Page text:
The husband's appeal was founded on the ground that In effect he had been ordered to pay his wife one-half of his capital, and about one-half of his Income. Particular criticism was levelled in this respect at an important passage in the learned Judge's judgment stating that Parliament hadintended in the 1970 Act to bring about a shift of emphasis from the old concept of maintenance to one of redistribution of assets and of purchasing; power. Mr. Ewbank, for the husband, contended that the Judge had but lightly concealed his view that the 1970 Act had brought about a new concept of community of property so that it was just to give every wife or at least almost every wife - half the value of the matrimonial home on the break-up of the marriage, and about half her husband's income. If that were right in the case of a wife held equally to blame with her husband for the breakdown of the marriage, what, he asked rhetorically, was the position of a wife who was wholly innocent of responsibility for such a breakdown. He further asked this: If as in the past, one- third of the combined available income of the parties had been regarded as proper maintenance for a blameless wife, with a reduction (we avoid the use of the word "discount") in the case of a wife the was not free from blame, how could periodical payments totalling nearly one-half of the husband's earning capacity be justified in a case where the wife was found equally to blame with the husband for the breakdown?


Mr. Ewbank also complained that the Judge had really start ed from a presumption that equal division was right and had worked back from the starting point and, allowing nothing - or almost nothing - for "conduct", had arrived at the determination we have stated. He contested the Judge's view that it was right to disregard conduct where blame had been found to exist, especially as Parliament in section 5(1) of the 1970 Act had enjoined the Courts to have regard to the conduct of the parties. He also said that no, or no sufficient, account had been taken of the wife's earning capacity and that the £500 ordered to be paid for the child was in any event too high.He offered a lump sum of £4,000, together with a guarantee of any mortgage instalments which the wife might have to pay in connection with the acquisition of a new home for herself and the child. He urged this Court in any event to reduce the £1,500 to £1,000; and the £500 to £300* or less.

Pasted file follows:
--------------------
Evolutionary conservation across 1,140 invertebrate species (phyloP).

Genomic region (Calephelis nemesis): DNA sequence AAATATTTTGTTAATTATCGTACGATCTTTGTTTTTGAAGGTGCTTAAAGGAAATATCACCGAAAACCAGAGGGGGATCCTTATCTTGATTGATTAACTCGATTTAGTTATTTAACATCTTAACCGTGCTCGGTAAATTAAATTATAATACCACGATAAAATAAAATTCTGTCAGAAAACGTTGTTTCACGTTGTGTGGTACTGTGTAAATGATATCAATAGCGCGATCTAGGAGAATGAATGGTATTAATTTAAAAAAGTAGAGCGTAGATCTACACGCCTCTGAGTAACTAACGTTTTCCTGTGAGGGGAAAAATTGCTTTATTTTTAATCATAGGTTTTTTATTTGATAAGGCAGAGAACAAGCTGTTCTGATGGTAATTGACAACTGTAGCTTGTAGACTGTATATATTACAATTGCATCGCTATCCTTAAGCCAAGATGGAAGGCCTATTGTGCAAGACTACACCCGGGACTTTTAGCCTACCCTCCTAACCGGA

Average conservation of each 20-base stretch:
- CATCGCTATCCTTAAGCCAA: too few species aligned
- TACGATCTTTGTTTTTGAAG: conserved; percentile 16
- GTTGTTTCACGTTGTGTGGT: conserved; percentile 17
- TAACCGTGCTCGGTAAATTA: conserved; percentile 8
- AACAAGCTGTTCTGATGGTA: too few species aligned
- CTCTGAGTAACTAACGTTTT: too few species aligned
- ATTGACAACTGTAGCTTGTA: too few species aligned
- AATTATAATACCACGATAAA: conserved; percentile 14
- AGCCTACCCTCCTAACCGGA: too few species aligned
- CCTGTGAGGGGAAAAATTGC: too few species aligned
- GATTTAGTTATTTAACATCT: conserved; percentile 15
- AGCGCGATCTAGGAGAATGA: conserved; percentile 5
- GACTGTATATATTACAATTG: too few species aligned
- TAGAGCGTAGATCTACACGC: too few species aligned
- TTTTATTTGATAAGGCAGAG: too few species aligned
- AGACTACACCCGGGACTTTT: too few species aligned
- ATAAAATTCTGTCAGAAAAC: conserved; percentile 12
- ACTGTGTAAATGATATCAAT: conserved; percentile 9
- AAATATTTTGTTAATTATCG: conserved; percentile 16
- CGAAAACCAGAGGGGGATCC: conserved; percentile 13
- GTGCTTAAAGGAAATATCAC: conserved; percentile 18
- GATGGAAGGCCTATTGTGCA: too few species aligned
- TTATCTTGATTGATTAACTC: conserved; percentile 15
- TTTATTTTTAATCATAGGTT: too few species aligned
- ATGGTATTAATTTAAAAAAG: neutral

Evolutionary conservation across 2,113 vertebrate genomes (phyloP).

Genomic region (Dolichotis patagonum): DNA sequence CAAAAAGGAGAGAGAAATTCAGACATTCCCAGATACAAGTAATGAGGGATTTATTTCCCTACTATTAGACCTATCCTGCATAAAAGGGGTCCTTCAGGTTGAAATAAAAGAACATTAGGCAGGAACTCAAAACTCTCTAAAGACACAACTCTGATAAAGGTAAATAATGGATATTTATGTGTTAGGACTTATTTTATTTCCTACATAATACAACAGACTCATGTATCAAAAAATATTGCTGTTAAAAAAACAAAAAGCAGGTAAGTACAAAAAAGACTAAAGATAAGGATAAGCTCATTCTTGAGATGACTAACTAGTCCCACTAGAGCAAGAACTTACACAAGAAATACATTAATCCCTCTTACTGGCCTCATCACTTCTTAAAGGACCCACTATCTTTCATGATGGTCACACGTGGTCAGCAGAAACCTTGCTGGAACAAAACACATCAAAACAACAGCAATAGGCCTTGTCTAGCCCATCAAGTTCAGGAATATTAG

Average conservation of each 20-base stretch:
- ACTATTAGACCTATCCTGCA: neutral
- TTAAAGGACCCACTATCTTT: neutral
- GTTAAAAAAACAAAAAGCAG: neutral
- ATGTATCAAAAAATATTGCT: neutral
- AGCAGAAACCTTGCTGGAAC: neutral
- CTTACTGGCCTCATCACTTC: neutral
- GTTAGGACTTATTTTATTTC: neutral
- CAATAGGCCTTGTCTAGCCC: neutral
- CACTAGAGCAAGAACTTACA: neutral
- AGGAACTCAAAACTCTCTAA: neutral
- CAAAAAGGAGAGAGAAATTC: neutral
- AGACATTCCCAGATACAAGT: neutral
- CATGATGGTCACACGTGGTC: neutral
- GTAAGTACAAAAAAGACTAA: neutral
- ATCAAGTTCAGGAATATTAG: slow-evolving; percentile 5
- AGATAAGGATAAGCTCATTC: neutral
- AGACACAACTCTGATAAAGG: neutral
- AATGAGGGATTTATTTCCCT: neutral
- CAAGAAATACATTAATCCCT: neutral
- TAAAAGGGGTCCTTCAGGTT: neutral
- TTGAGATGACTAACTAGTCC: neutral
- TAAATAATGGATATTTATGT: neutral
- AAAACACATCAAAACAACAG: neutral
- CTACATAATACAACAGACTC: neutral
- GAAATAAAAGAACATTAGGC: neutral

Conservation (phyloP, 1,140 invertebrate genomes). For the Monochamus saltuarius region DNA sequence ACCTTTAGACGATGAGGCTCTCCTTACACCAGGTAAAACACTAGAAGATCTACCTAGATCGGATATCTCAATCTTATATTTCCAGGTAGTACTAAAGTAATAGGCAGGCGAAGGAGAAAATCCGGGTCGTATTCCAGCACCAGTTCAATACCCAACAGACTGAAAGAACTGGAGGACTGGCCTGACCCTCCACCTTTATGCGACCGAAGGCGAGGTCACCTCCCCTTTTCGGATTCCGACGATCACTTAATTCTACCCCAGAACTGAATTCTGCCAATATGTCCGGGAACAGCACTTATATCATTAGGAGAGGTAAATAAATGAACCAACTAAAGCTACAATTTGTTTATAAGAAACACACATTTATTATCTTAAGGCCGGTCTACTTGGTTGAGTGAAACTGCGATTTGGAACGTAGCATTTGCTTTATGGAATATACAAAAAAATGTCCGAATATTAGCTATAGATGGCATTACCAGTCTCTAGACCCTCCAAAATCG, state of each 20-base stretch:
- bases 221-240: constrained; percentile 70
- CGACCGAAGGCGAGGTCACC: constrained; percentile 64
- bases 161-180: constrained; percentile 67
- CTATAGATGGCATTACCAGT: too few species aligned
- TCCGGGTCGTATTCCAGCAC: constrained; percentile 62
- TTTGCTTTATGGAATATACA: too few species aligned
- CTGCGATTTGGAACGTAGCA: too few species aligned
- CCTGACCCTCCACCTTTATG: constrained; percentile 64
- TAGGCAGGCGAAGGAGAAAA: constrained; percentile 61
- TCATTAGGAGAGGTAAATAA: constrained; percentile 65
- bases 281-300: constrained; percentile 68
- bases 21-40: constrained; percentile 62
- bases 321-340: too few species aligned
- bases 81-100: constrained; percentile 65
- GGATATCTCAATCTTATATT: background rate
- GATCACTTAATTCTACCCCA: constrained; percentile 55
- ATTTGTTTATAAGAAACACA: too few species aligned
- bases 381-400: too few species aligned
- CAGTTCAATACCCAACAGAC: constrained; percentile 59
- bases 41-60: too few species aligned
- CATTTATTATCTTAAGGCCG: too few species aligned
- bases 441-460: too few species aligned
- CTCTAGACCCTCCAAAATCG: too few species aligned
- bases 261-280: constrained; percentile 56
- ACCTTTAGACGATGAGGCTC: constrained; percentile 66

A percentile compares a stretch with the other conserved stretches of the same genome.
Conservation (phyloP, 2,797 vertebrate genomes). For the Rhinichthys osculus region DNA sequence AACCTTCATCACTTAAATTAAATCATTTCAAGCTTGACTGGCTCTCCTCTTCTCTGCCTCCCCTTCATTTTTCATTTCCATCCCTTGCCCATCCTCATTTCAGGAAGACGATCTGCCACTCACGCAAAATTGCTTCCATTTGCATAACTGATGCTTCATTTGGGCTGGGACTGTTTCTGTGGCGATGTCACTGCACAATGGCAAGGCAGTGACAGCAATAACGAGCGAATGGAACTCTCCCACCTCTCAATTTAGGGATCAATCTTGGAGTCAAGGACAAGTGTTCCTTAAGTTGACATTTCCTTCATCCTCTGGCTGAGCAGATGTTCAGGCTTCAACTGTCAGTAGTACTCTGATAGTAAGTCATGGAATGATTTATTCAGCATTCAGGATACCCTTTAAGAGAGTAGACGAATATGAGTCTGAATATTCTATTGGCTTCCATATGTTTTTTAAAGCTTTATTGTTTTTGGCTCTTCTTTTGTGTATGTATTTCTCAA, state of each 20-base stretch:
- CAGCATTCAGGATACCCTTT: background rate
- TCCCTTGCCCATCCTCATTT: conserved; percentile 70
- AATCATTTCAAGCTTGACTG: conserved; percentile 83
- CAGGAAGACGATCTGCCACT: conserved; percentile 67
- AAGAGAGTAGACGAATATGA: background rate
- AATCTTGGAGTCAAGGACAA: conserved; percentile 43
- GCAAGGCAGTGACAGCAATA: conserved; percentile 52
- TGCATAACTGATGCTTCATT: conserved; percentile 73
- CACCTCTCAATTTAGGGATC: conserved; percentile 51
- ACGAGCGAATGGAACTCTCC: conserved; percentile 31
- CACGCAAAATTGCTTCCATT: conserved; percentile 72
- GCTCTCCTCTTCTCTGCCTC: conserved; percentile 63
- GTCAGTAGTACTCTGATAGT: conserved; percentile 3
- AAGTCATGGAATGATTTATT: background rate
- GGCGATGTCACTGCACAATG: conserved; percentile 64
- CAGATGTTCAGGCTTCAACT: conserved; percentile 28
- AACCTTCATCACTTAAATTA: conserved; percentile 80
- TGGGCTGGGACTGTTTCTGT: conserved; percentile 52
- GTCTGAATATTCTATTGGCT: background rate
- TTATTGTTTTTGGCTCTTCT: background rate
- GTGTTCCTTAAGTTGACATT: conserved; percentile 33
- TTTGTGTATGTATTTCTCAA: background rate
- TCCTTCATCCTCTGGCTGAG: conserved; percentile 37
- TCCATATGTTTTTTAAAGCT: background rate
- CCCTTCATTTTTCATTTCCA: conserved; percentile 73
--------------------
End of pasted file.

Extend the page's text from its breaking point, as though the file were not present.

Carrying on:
Mr. Gray, for the wife, supported the judgment on the broad ground that the long line of oases decided over the 'last century and more, which dealt with the issue of conduct, especially in relation to a guilty or blameworthy wife, wore all decided when Q the foundation of the right to relief in matrimonial causes was the concept of a matrimonial offence. Now that concept had been swept away by the 1969 Act, the whole question of conduct in relation to ancillary relief required to be reconsidered, even though section 5(1) of the 1970 Act preserved the obligation on the Courts to have regard to "conduct" In language not easily distinguishable from that of the earlier statutes from 1857 onwards. Although Judges and former Judges of the present Family Division of great experience have recently said that section 5(1) was only "codifying" the preceding law and practice. Mr. Gray contended that that was wrong and that the new provisions contained in section 5(1) (f) shoved it to be wrong. Any approach to questions arising out of the 1970 Act founded upon decisions before that Act and the 1969 Act were passed was wrong, since the 1970 Act ought not to be considered part from the fundamental change wrought by the 1969 Act. Mr. Gray particularly criticised the continued application of the so-called "one third rule" under present day conditions, and drew attention to the fact (as is undoubtedly the case) that in Ackermann v. Ackermann (1972) 2 W. L. R. 1234, where this Court recently proceeded on the basis th that so-called rule was still still applicable to cases arising under the 1970 Act, it had done sowithout the matters which have been argued on this appeal having been argued.


We will deal with these issues in order.